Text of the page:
The Art of Carmen Cicero at Kobalt Gallery
by Steve Desroches
A small airplane flying above a creek through a beautiful forest. A yellow car driving across an alien planet. An oversized Pierrot clown ascending a Venetian staircase. In the exhibition The Art of Carmen Cicero at the Kobalt Gallery, through multiple decades of work, the images present the bold ideas and vibrant voice developed by the artist on the cusp of turning 90. The inclination may be to dive into the perceived narrative of each work, but Cicero is quick to point out that if there is a story, it’s told by color, lines, composition, and the myriad of other techniques used to create the work. That’s where the ideas lay. The inspiration comes from the visual, and the creation of the art creates the reality, or at least the view of reality as it travels from the brain to the canvas.
“Reality is very complex,” says Cicero. “But the way I view art in this particular period in my life is not consistent. When I look at something I find enigmatic, I find it compelling and intriguing visually. Or I like to create something that is enigmatic.”
For the past 60 years Cicero has pursued his career in art with courage, combining genres and mediums as well as styles that both delight and amaze with their sense of freedom and infinity of ideas. Cicero’s work can also be delightfully playful and sly, injecting a bit of humor and the same impish daring of a character in a Shakespearean comedy. And the show at Kobalt Gallery stops short of being a retrospective; rather, it’s a journey through the dreamlike creations that grasp the concepts of an artist still very much in action.
“Many people call it surrealism,” says Cicero. “Technically it began back in the early 1900s at the Cabaret Voltaire….I could go on and on about it. But I like to call it visionary. At this point in my life I view reality and art reality as two different things.”
Born in Newark, New Jersey Cicero’s talents did not go unnoticed for very long. In fact the very first painting he ever sold was to the Newark Museum, which still has the piece in their collection. A student of Robert Motherwell in the early 1950s, Cicero quickly received invitations to participate in group exhibitions at the Museum of Modern Art in New York, the Whitney Museum, and then to the Inaugural Selections show at the Guggenheim to celebrate the opening of the new Frank Lloyd Wright building in 1959. To date he’s had 51 solo shows and over 200 group exhibitions, participated in six Whitney annuals, and has his work in 26 permanent museum collections including the previously mentioned institutions as well as the Brooklyn Museum of Art, the Hirshhorn Museum and Sculpture Garden, the National Museum of American Art, Musei Boymans-van Beuningen in Rotterdam, the Netherlands, and the Fogg Art Museum at Harvard University.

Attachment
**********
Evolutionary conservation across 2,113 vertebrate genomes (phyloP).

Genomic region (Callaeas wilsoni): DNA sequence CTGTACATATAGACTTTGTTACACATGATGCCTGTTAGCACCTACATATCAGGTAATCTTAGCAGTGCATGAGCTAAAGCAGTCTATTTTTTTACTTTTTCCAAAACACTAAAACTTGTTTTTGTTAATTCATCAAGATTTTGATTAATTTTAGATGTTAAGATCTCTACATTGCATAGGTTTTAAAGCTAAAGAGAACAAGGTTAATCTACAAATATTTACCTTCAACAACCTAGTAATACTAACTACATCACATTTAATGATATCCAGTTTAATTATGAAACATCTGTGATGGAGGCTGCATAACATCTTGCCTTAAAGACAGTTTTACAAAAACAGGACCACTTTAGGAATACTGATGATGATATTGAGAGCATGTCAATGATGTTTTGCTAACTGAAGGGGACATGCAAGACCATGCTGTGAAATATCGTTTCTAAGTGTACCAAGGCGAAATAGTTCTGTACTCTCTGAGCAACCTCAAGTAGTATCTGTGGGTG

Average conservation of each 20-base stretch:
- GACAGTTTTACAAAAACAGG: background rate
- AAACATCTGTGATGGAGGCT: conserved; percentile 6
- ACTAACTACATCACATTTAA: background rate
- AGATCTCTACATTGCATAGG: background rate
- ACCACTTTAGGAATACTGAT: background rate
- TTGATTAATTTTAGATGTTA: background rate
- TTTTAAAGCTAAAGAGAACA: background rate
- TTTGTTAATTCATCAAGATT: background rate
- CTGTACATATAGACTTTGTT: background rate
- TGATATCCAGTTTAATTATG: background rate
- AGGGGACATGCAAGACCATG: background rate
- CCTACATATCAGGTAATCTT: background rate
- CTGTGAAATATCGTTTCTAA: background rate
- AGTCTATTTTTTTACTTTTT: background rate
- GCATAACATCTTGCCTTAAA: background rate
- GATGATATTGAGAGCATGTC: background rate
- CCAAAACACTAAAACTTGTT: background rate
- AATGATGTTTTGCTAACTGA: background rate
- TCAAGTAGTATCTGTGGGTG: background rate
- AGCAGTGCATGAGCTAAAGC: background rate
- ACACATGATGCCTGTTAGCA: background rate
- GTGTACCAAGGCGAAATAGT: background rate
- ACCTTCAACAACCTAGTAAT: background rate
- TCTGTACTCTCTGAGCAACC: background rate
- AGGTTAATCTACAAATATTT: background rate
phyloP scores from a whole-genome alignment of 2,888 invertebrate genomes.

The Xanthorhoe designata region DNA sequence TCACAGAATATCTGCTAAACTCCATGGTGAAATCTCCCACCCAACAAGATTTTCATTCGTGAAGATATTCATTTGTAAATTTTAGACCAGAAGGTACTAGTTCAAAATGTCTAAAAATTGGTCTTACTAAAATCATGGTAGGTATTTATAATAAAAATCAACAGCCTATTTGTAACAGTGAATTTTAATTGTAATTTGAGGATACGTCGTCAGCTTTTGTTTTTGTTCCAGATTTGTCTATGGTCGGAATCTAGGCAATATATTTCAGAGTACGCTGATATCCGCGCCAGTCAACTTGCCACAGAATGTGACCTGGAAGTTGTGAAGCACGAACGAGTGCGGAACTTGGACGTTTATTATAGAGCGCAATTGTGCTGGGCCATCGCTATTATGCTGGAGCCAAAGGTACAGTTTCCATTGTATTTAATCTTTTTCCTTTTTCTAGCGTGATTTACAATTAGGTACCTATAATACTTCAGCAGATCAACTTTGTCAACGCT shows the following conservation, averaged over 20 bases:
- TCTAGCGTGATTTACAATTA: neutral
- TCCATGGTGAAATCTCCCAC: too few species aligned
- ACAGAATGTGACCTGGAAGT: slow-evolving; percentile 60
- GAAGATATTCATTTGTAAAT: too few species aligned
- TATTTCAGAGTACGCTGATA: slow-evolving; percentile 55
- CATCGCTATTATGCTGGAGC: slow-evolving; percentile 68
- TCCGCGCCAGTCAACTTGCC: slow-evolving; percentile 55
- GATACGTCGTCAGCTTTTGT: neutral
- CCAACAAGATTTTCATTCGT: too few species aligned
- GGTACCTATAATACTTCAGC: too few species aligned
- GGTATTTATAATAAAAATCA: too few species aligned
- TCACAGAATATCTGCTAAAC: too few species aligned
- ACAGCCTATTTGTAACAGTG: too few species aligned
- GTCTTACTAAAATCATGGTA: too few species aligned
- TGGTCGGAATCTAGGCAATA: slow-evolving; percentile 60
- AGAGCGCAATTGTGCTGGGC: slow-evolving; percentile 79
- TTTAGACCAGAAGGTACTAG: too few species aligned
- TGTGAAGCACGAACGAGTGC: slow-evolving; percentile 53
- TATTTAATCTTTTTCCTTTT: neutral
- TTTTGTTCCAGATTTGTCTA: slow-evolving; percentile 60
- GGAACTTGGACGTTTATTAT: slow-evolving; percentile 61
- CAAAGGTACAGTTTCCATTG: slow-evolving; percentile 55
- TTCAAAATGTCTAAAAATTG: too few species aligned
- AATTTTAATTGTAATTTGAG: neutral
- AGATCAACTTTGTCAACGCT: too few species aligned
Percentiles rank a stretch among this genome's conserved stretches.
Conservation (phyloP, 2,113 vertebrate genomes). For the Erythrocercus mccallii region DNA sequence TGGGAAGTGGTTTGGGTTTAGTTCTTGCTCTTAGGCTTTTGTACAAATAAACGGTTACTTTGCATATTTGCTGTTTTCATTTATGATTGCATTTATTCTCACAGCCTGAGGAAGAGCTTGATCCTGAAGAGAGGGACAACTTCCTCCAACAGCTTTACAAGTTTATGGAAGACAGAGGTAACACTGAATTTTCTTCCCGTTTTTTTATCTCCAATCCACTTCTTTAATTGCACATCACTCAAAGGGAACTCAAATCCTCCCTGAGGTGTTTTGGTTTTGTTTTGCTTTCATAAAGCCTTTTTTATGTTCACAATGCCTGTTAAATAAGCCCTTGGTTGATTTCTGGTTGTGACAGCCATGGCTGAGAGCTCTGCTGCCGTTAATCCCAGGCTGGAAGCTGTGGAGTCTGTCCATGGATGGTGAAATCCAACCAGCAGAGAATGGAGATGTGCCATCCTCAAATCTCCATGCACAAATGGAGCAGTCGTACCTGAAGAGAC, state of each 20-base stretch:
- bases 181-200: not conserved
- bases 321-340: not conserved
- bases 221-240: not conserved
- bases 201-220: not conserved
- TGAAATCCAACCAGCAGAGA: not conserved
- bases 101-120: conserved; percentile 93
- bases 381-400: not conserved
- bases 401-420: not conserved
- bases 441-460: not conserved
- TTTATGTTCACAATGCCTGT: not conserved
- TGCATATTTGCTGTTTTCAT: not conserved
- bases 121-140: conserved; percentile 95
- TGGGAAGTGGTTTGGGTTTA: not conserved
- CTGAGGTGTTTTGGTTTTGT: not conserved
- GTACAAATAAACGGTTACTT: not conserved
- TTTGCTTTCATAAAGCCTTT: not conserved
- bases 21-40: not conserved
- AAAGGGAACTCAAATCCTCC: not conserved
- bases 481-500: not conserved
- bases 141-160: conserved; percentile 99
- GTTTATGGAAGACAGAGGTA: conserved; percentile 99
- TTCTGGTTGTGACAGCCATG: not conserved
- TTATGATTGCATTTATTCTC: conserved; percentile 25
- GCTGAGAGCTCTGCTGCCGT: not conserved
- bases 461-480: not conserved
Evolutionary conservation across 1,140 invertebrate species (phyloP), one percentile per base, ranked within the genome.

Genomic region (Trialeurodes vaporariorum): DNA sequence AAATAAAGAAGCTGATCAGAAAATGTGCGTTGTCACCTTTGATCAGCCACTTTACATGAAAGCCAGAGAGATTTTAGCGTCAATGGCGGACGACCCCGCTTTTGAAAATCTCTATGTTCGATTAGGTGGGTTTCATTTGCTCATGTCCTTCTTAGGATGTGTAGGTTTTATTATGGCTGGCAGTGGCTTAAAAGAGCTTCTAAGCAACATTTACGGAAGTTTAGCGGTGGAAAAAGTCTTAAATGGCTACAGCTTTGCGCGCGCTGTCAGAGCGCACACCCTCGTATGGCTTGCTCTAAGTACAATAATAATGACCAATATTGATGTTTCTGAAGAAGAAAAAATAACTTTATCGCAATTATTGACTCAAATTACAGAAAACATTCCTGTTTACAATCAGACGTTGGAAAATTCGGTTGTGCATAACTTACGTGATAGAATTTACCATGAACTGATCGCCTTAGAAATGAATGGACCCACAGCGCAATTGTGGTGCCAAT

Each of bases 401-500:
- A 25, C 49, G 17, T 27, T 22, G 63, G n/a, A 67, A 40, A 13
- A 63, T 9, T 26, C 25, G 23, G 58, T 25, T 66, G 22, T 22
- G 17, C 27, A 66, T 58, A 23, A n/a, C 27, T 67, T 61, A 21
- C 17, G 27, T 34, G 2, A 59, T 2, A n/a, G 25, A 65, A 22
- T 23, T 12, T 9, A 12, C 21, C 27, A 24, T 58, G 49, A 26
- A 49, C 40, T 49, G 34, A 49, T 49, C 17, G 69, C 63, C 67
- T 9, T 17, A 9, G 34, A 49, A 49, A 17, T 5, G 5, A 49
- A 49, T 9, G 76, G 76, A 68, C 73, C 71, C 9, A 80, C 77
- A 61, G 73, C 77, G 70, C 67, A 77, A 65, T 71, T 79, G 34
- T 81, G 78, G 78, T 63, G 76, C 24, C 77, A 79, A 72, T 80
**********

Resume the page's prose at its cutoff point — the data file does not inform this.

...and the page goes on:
Cicero became associated with the Provincetown art colony in the 1970s when he was one of the founding members of the legendary Long Point Gallery with Motherwell, and artists Varujan Boghosian, Fritz Bultman, Sideo Fromboluti, Edward Giobbi, Budd Hopkins, Rick Klauber, Leo Manso, Robert Motherwell, Paul Resika, Judith Rothschild, Sidney Simon, Nora Speyer, and Tony Vevers. A good-natured man who is as prodigious a musician as he is an artist smiles even wider at the mention of the Long Point Gallery, reminiscing of curatorial meetings full of laughs and cheap champagne inevitably followed by intense discussion that resulted in remarkable shows. The gallery was so influential and important the associated papers and materials about it are in the collection of the Smithsonian Institutions’ Archives of American Art. Cicero’s face softens and then straightens as he remembers his mentor and then colleague Robert Motherwell.
“I could get more from him in a few sentences than I could from a semester from a mediocre college professor,” says Cicero. “He was an extraordinarily intelligent man. I kind of miss him. I would love to be able to talk to him again.”
For all of Cicero’s intensity and dedication to craft he exudes a warmth and a natural, easy wit. That good nature and humor can often find its way into his art, though not without a lengthy review and his explicit permission. Humor in art he addresses with a laugh, both hands on his knees and a head shaking from side to side. He talks about humor and art like they are two nations with an uneasy peace treaty. It takes lots and lots of negotiation to make it work. And then for how long? It must be lasting. He cites as examples Abbott and Costello or those “Road to…” movies featuring Bing Crosby, Bob Hope, and Dorothy Lamour, which he once found hilarious, but are now “corny as hell.” Untamed humor can reduce art to a narrative that eclipses all the technique, a “suspicion” he agrees with, but has nevertheless managed to master over this career.
“Trying to deal with humor in art; you are on a very steep cliff,” says Cicero. “So I deal with humor and horror or humor and terror and uneasiness. I pretty much avoid it and then let it creep up. It appears in the color or the lines. The central part of the art is the visual.”
The Art of Carmen Cicero is on exhibition at the Kobalt Gallery, 366 Commercial St., Provincetown, September 18 – 29. An opening reception will be held on Friday, September 18 from 7 to 9 p.m. For more information call 508.487.1132 or visit kobaltgallery.com.